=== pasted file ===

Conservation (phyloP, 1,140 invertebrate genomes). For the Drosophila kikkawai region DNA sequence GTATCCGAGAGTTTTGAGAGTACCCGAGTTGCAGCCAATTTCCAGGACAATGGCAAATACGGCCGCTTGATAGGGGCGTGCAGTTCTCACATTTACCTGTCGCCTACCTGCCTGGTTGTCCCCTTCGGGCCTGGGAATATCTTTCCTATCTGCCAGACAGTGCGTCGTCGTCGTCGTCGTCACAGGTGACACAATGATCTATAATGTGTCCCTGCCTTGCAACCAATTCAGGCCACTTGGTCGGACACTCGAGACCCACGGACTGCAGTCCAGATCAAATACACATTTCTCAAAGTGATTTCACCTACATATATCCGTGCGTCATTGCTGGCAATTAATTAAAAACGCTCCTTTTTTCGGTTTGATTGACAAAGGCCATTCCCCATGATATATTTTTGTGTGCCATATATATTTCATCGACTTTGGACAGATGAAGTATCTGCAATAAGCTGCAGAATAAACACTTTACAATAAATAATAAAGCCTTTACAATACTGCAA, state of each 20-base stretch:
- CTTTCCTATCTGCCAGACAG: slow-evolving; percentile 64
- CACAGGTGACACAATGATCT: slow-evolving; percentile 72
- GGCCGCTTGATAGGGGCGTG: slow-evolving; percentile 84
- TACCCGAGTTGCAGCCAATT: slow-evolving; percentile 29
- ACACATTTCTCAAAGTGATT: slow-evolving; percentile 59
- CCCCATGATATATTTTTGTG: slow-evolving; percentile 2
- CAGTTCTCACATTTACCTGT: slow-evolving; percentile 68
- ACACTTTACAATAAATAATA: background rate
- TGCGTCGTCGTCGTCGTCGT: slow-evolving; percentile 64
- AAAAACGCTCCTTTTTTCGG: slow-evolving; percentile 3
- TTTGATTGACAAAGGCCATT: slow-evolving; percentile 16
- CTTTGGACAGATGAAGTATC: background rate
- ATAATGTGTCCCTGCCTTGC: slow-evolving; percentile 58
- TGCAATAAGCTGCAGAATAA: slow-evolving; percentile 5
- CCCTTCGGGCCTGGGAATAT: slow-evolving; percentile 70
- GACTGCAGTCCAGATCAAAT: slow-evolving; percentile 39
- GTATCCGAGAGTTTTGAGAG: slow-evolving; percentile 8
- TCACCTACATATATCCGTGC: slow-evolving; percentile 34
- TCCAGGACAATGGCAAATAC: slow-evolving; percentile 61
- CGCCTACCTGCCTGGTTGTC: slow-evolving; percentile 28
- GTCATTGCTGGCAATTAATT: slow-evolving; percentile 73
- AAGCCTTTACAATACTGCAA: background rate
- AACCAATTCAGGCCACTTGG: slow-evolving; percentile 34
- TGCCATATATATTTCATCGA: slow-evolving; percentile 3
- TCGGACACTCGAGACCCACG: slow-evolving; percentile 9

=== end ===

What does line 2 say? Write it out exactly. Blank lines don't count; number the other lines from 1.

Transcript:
- CTTTCCTATCTGCCAGACAG: slow-evolving; percentile 64